I stand in an Econo-Lodge parking lot in the hour of the wolf, bronzed by the glow of the Walmart and Waffle House logos across the street. The only noise is the highway, which sounds like an angry sea. I’m fantasizing about the desert again, where everyone is on Plan C or D, transforming their lives into myth. Some say there’s a woman known as the Voice of the Red Rocks who lives in an abandoned Death Valley church and knows all the answers. Perhaps tomorrow I’ll point the car west.

An hour ago I stood in line at the Gas ‘n Go behind a furious man with a pistol tucked into the elastic waistband of his sweatpants, yelling that the cashier only gave him three Powerball tickets when he should’ve gotten four. I bowed my head and thought about patience and chance. The manager had to intervene and everybody narrowly avoided getting shot. Near pump number nine, a woman in the passenger seat of a jumbo pick-up truck wiped away some tears. She caught me watching and I turned away and began fiddling with the radio.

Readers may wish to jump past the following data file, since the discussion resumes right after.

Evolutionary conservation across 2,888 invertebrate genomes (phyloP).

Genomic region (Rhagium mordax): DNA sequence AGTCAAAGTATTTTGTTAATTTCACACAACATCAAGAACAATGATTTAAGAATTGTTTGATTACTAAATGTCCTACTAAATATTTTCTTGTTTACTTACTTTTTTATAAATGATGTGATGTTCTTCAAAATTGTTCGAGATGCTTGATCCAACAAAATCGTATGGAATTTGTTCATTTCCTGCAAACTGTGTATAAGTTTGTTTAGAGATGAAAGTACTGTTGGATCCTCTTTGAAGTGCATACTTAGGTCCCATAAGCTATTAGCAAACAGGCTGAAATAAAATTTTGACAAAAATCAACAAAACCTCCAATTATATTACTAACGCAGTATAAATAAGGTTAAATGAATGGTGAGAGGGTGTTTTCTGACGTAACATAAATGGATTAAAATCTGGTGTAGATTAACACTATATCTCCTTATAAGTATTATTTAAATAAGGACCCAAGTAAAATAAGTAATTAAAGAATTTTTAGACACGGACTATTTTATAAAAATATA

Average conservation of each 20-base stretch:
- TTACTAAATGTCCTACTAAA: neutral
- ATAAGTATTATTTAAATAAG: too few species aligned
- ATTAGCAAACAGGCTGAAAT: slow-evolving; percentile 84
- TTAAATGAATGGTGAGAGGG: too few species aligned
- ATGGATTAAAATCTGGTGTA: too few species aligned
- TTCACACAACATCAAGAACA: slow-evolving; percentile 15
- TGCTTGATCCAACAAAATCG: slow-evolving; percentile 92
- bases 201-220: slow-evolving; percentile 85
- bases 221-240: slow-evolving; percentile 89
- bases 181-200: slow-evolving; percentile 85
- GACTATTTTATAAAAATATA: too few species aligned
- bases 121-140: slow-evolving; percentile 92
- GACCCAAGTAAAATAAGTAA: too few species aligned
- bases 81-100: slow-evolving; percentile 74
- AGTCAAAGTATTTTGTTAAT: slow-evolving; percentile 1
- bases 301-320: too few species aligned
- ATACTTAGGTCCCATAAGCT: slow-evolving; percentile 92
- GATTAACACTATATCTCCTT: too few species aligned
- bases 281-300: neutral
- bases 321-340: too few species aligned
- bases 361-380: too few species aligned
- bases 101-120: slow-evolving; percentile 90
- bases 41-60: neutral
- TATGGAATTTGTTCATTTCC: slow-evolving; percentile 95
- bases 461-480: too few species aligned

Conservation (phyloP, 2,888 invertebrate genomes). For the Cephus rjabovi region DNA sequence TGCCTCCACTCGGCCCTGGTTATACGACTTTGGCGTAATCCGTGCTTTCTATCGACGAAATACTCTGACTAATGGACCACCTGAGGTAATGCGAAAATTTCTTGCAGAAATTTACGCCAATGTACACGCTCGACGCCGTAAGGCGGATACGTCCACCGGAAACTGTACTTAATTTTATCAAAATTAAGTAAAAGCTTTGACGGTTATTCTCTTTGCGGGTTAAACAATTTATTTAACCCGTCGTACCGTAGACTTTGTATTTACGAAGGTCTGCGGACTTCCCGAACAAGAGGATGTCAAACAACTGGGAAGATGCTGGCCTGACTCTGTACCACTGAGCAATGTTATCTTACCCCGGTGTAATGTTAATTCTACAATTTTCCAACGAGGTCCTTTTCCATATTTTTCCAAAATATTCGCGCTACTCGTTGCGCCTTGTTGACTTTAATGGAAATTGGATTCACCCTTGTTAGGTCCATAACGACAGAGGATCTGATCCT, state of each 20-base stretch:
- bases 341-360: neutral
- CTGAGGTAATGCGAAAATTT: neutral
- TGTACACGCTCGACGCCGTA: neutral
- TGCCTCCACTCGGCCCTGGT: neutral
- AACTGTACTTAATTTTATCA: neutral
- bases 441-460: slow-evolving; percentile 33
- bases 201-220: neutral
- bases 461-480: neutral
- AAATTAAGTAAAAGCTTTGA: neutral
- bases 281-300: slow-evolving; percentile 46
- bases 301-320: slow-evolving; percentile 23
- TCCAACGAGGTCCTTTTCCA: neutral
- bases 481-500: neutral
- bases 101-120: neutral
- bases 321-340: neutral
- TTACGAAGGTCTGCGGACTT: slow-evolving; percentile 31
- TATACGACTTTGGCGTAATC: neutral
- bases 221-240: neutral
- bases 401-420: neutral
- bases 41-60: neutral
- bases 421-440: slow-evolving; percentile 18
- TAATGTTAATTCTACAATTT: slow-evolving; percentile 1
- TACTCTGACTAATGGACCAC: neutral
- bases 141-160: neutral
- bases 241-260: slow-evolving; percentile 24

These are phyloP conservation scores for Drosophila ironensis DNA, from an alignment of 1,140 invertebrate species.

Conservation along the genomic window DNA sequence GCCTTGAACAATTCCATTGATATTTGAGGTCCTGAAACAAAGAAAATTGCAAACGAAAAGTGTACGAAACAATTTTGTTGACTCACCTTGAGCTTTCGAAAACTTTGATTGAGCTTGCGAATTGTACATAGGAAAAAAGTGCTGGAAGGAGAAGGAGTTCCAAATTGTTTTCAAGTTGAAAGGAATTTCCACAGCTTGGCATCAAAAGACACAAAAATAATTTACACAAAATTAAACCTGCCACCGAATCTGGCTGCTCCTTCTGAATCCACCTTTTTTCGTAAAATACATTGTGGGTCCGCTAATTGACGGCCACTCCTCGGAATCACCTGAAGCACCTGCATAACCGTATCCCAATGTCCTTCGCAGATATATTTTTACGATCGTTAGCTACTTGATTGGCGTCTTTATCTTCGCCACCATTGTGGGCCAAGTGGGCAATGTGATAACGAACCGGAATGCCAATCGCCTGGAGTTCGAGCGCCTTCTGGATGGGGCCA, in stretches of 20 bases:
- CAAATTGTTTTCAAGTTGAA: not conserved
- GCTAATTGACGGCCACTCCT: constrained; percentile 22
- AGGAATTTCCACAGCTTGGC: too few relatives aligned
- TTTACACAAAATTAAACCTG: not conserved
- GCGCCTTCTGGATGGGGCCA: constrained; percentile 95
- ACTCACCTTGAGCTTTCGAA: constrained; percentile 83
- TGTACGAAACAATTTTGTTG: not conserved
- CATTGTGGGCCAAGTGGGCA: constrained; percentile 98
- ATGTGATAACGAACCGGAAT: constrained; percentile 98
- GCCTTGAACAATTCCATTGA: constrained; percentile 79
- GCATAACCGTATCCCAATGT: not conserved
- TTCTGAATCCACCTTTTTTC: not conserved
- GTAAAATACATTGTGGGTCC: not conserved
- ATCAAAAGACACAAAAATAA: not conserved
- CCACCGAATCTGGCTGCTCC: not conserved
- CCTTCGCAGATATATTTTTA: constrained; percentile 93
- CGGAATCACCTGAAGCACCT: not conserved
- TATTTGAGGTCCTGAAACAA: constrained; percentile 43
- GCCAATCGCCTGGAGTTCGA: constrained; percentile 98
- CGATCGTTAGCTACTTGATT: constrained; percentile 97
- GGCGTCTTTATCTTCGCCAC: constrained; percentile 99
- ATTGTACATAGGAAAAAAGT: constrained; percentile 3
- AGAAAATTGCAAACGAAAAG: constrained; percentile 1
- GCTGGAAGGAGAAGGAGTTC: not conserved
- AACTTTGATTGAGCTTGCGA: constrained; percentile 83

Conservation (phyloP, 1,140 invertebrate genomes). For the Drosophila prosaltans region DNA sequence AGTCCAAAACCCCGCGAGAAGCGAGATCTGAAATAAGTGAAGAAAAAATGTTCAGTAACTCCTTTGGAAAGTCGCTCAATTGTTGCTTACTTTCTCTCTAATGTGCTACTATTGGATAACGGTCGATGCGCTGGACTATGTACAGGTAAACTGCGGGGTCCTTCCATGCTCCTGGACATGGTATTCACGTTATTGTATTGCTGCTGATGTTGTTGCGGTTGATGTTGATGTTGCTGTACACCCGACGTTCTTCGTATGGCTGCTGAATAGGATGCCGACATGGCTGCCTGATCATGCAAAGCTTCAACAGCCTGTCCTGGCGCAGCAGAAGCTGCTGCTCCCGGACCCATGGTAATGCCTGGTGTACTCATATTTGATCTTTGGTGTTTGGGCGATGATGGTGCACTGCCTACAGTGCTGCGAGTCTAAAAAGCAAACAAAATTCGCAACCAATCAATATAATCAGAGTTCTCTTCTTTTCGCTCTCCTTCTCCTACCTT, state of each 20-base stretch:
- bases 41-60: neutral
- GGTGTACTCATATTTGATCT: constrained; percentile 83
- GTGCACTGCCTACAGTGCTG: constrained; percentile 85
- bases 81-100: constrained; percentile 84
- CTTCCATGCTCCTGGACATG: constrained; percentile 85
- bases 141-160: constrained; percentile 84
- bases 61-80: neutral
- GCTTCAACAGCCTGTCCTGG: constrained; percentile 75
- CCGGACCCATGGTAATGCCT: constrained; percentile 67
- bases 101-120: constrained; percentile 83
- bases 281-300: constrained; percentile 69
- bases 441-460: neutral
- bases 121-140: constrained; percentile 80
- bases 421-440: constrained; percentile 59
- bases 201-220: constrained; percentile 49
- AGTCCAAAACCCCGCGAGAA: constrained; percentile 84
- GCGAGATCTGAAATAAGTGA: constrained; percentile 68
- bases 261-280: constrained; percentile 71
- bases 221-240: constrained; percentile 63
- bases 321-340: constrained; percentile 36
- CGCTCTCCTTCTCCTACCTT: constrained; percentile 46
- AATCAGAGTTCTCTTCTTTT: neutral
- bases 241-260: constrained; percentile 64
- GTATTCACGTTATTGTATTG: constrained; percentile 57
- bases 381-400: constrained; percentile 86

A news report at the top of the hour told me that we’re still arguing about whether guns kill people and kicking around new ways to ruin the poor. Standing in the grass near every highway ramp, you’ll find a man holding a cardboard sign. Sometimes it says veteran, sometimes it says father, but it always says hungry. Sometimes I give him a dollar, but I usually look the other way. I hate these moments when my nation not only feels ugly and mean, it looks like a mirror. I stand in the parking lot and think about what to do next.

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